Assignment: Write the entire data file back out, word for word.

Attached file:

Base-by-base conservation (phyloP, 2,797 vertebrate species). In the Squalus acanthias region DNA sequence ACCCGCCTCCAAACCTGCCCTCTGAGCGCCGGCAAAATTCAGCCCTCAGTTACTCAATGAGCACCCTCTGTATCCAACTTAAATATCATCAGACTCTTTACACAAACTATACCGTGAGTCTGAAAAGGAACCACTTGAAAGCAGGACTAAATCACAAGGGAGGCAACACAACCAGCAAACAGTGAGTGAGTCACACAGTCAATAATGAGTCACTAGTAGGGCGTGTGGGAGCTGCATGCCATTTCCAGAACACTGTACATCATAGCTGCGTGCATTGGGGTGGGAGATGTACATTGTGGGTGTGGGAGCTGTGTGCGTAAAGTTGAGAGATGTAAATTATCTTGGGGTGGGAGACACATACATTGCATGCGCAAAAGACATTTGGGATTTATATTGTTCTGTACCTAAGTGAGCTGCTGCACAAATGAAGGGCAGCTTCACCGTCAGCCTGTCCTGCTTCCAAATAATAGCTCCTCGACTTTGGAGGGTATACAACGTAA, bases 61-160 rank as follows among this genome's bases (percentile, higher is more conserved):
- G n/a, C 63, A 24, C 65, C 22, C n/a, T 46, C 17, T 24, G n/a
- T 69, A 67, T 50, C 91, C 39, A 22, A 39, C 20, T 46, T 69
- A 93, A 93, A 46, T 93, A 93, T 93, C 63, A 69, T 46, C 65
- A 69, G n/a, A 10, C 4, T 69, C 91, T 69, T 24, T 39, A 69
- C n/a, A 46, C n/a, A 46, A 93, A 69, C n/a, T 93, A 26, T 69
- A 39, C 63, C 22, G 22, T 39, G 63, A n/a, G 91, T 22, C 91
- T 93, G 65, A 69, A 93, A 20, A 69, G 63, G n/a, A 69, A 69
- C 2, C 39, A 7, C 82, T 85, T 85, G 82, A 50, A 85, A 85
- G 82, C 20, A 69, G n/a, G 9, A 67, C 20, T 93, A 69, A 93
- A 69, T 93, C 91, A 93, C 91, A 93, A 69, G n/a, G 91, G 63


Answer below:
Base-by-base conservation (phyloP, 2,797 vertebrate species). In the Squalus acanthias region DNA sequence ACCCGCCTCCAAACCTGCCCTCTGAGCGCCGGCAAAATTCAGCCCTCAGTTACTCAATGAGCACCCTCTGTATCCAACTTAAATATCATCAGACTCTTTACACAAACTATACCGTGAGTCTGAAAAGGAACCACTTGAAAGCAGGACTAAATCACAAGGGAGGCAACACAACCAGCAAACAGTGAGTGAGTCACACAGTCAATAATGAGTCACTAGTAGGGCGTGTGGGAGCTGCATGCCATTTCCAGAACACTGTACATCATAGCTGCGTGCATTGGGGTGGGAGATGTACATTGTGGGTGTGGGAGCTGTGTGCGTAAAGTTGAGAGATGTAAATTATCTTGGGGTGGGAGACACATACATTGCATGCGCAAAAGACATTTGGGATTTATATTGTTCTGTACCTAAGTGAGCTGCTGCACAAATGAAGGGCAGCTTCACCGTCAGCCTGTCCTGCTTCCAAATAATAGCTCCTCGACTTTGGAGGGTATACAACGTAA, bases 61-160 rank as follows among this genome's bases (percentile, higher is more conserved):
- G n/a, C 63, A 24, C 65, C 22, C n/a, T 46, C 17, T 24, G n/a
- T 69, A 67, T 50, C 91, C 39, A 22, A 39, C 20, T 46, T 69
- A 93, A 93, A 46, T 93, A 93, T 93, C 63, A 69, T 46, C 65
- A 69, G n/a, A 10, C 4, T 69, C 91, T 69, T 24, T 39, A 69
- C n/a, A 46, C n/a, A 46, A 93, A 69, C n/a, T 93, A 26, T 69
- A 39, C 63, C 22, G 22, T 39, G 63, A n/a, G 91, T 22, C 91
- T 93, G 65, A 69, A 93, A 20, A 69, G 63, G n/a, A 69, A 69
- C 2, C 39, A 7, C 82, T 85, T 85, G 82, A 50, A 85, A 85
- G 82, C 20, A 69, G n/a, G 9, A 67, C 20, T 93, A 69, A 93
- A 69, T 93, C 91, A 93, C 91, A 93, A 69, G n/a, G 91, G 63